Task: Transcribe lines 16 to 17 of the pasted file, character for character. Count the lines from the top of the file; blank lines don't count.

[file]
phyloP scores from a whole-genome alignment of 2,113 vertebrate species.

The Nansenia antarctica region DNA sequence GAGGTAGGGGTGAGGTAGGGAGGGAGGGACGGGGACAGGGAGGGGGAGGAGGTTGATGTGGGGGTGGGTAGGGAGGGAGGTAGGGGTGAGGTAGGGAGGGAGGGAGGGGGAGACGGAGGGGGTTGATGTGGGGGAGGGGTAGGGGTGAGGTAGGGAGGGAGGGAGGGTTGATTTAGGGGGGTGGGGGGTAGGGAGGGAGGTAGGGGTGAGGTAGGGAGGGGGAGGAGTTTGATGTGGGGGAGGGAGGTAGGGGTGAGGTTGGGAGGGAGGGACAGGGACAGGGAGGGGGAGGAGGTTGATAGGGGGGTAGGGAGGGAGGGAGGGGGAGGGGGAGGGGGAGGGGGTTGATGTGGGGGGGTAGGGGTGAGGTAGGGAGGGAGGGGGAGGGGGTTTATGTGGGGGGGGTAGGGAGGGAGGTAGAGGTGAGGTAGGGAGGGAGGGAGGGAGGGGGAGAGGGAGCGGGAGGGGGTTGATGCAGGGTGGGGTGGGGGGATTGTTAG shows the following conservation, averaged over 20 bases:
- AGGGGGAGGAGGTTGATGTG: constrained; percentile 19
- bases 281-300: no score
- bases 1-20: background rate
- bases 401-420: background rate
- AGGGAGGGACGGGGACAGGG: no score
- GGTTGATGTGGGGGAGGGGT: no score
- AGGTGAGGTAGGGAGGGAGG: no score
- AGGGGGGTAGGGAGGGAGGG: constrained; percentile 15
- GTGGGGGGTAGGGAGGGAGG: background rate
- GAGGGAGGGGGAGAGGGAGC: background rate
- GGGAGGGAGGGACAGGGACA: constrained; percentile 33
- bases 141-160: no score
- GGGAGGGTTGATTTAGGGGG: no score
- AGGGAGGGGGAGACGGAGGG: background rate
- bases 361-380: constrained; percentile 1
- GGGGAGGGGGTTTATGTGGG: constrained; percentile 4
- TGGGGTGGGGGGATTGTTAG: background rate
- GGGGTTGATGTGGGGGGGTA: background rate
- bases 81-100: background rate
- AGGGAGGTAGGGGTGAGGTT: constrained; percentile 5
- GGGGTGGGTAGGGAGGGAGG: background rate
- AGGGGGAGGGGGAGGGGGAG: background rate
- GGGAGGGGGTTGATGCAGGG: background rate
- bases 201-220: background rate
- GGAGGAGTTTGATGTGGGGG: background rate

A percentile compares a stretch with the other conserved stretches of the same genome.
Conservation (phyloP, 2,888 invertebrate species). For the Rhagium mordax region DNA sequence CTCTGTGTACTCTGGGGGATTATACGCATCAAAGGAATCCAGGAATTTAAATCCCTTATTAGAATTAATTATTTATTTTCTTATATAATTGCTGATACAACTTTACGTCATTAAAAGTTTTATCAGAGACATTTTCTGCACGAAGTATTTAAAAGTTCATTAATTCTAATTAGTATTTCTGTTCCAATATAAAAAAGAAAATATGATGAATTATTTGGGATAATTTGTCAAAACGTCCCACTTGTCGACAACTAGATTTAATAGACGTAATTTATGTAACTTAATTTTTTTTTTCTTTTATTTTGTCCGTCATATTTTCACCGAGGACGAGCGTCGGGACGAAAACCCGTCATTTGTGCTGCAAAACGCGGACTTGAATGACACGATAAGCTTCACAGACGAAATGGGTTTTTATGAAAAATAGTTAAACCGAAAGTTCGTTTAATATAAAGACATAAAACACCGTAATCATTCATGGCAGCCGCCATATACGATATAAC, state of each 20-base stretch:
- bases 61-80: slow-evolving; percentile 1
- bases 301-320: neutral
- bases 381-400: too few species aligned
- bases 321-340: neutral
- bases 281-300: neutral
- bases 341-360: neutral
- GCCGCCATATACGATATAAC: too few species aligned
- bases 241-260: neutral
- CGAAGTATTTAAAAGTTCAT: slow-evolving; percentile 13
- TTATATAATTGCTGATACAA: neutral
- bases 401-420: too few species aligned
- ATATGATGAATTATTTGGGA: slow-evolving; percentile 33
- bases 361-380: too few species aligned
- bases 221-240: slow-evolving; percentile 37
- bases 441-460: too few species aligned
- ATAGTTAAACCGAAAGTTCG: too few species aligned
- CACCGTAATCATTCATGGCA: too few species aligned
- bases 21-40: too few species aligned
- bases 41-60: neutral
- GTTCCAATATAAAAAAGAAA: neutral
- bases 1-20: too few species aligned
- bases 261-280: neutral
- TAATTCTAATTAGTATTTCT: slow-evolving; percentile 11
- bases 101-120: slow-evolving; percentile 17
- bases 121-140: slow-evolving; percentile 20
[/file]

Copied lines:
- AGGGAGGGGGAGACGGAGGG: background rate
- bases 361-380: constrained; percentile 1